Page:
“There is mounting pressure on the Government to crack down on the growing corporate late payment culture, which is already a huge problem for small businesses and is in danger of becoming endemic,” said Phil Orford, Chief Executive of the Forum of Private Business.

“Late payment and enforced retrospective changes to payment terms and conditions force firms out of business, plain and simple. It is time to tackle the problem once and for all so that prompt payment becomes the norm, unless there are good, justifiable reasons otherwise.

“In addition to the actions we want ministers to take, we recognise there are proactive steps available to business owners, including implementing proper credit management and credit checking procedures, but there is clearly a culture of fear when it comes to naming and shaming large late payers.

“We are also urging anyone subjected to this kind of treatment to tell us about it – we’re not afraid to take these companies on.”


Call to place micro businesses in the spotlight following new late payment figures

Groups unite to recognise role of small employers in driving job creation and growth

 Calls for a special day to recognise the role played by small employers in the UK’s economy have intensified following new research showing that the smallest micro businesses are leading the way in tackling late payment.

The Forum of Private Business, and The Business Woman’s Network have joined forces to campaign for a ‘micro business day’ dedicated to recognising the economic importance of UK firms employing fewer than 10 staff.

The campaign has gathered pace following new research from Experian covering the third quarter of 2011 which shows that, while average late payment time for all UK firms went up by almost one day, to 26.13 days, employers with one or two staff were able to limit the rise to just half a day – the smallest increase recorded during the period.

However, other micro businesses taking part in the survey were less successful. Those with between three and five employees saw average payments beyond agreed terms increase by more than a day to 23.01 days – with only medium-sized firms and large businesses in the 51–100, 101–500 and 500-plus employee categories faring worse.

In addition, Firms with 6–10 staff experienced average late payments of slightly less than one day.

“The jobs that will drive economic growth are expected to be created in micro businesses so it is important that we place the political spotlight squarely on them and make sure it stays there – that is why we are calling for a micro business day to highlight the crucial role played by the UK’s smaller businesses,” said Jane Bennett, Head of Campaigns at the Forum, which provides the secretariat to the All-party Parliamentary Micro Business Group.

“It is time for the Government to stop talking micro and thinking macro and instead focus on the real issues of the smallest businesses.

“Late payment is a huge issue, particularly for small businesses. While it is pleasing that the smallest micro businesses seem to be leading the way in minimising the problem, others are less able to do so – perhaps because employment law bureaucracy means they simply have less time to chase outstanding payments.”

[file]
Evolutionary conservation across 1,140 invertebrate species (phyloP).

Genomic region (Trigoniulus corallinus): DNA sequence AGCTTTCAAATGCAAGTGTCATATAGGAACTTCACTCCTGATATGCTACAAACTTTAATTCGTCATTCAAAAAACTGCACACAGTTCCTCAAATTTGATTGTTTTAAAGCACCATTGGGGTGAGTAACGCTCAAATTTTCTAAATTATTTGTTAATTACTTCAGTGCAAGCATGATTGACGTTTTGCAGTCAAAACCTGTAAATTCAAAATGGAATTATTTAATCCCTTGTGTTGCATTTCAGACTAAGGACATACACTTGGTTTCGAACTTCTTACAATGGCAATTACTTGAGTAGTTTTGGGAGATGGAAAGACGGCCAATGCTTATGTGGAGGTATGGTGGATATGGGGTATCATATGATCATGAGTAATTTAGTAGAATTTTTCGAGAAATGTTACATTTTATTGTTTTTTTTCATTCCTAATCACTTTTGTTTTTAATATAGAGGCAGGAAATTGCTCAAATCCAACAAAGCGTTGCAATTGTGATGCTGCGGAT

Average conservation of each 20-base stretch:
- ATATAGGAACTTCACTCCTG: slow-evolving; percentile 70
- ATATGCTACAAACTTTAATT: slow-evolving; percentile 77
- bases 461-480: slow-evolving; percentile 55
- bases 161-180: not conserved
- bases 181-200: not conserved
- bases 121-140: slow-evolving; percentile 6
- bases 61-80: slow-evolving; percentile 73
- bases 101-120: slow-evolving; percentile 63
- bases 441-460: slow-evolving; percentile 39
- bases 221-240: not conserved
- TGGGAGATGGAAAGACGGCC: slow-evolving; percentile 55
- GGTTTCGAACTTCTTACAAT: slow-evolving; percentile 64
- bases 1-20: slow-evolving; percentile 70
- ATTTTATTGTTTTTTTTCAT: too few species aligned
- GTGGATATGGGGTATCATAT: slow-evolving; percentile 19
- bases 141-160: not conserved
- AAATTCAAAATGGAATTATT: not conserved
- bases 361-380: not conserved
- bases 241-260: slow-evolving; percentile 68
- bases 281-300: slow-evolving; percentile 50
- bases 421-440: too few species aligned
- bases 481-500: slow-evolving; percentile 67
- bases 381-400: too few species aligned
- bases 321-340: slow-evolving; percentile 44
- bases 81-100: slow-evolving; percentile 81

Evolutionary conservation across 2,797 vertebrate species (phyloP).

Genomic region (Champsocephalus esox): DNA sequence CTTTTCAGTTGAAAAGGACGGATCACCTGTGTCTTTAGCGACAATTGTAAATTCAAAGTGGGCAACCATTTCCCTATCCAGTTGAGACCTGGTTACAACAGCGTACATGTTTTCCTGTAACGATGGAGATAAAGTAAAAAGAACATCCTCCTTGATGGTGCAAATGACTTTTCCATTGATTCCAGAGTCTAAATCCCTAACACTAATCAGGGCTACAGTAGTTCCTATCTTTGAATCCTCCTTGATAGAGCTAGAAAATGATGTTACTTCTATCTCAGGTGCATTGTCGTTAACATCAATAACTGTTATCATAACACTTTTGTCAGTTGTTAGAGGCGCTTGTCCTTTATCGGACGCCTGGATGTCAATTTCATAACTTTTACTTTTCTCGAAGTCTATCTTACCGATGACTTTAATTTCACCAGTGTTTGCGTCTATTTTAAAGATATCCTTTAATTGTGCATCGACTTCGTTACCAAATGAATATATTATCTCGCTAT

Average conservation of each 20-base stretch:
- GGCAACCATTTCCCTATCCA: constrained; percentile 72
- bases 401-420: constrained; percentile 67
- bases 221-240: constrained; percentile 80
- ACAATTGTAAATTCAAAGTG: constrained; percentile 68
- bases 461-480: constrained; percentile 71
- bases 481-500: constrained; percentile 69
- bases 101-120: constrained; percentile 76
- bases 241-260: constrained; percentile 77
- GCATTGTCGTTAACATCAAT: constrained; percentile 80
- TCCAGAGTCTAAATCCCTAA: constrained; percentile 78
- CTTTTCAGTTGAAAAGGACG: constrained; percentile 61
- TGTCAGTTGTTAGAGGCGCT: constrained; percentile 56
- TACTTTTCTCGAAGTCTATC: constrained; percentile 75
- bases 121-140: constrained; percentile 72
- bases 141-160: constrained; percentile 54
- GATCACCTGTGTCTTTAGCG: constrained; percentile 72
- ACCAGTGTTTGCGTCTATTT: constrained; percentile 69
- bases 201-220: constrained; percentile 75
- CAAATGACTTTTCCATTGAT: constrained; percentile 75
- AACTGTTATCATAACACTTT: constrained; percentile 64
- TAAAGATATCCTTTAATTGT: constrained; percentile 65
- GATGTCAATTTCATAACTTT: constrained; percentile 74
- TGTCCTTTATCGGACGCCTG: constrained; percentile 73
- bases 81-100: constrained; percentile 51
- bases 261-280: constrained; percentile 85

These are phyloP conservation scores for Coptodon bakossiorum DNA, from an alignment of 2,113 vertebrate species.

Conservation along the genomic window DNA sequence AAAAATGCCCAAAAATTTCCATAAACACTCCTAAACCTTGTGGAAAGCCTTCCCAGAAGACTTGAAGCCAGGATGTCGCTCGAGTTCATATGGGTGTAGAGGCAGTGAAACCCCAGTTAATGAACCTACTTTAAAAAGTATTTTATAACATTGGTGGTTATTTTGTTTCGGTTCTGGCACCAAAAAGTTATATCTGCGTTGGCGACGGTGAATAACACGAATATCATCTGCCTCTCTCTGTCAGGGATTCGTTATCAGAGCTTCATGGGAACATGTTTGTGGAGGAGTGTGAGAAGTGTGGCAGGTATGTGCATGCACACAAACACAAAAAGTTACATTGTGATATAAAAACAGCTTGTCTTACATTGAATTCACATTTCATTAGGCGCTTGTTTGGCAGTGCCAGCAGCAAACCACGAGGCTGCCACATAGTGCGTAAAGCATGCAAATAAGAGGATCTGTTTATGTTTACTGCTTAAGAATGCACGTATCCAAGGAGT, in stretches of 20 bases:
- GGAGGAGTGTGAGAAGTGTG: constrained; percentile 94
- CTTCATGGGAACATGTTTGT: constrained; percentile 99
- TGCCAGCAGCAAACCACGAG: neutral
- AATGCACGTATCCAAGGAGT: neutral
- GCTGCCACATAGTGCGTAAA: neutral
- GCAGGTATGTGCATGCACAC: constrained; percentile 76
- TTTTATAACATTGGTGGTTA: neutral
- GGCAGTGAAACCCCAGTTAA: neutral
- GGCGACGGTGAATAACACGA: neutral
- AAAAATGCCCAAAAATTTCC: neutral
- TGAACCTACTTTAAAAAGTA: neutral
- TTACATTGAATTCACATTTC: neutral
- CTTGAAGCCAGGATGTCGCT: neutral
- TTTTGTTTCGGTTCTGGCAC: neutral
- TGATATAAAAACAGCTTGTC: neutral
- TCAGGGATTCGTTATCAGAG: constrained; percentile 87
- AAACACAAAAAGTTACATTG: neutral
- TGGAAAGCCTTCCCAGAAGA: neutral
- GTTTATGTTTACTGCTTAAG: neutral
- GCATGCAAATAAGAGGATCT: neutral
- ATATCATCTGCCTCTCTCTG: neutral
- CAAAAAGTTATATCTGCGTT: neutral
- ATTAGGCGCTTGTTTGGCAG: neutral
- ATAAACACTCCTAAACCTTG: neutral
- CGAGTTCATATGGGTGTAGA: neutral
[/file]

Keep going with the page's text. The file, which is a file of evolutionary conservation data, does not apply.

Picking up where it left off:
David Noble, Managing Director of the online business knowledge market said: “A major problem facing the UK’s micro businesses is how to chase money owed to them without upsetting a customer relationship – and possibly losing business as a result.

“It is dilemma micro businesses must solve every day and their creativity and perseverance in dealing with such issues, which enables them to survive and retain employees, is what makes them the real heroes in our marketplace.”

Mandie Holgate, of The Business Woman’ Network and a leading business coach, said: “Micro business owners aim to respect their suppliers and customers, appreciating the critical impact cash flow has on small businesses.

“They also aim to work in unison and aim to source locally, thereby supporting local economies and communities – a practice that could benefit from being copied on a larger scale, again showcasing the ways in which the micro businesses of the UK need to be turned to more and more as a resource for practical business solutions that work and will see us through these tough times.”

According to the Experian data, the North West of England is the worst region for late payment by far, with firms waiting an average of 36.72 days beyond their agreed terms.

Next is London (28.69 days), followed by Scotland (27.19 days), Yorkshire (26.65 days), the East of England (26.12 days), the East Midlands (25.72 days) and the West Midlands (25.50 days).

North East firms wait on average 24.42 days for payment beyond their agreed terms, followed by Wales (24.28 days), the South East (20.83 days), Northern Ireland (20.05) and the South West (18.18 days).

Sectors with the worst average payments made outside agreed terms are postal and telecommunications (46.62 days), leisure and hotels (35.91 days), food retailing (34.33 days).property (34.12 days) and textiles and clothing (30.50 days).

Industries with relatively better average late payment times include agriculture, forestry and fishing (12.27 days), oil (15.64 days), spirits, wine and tobacco (16.84 days), servicing and repairs (17.77 days) and insurance (19.78 days).

According to the payment body Bacs, small firms in the UK are owed approximately £24 billion in outstanding invoice payments.

The Forum is campaigning for better payment practices as part of its Get Britain Trading campaign. For more information call 0845 612 6266 or visit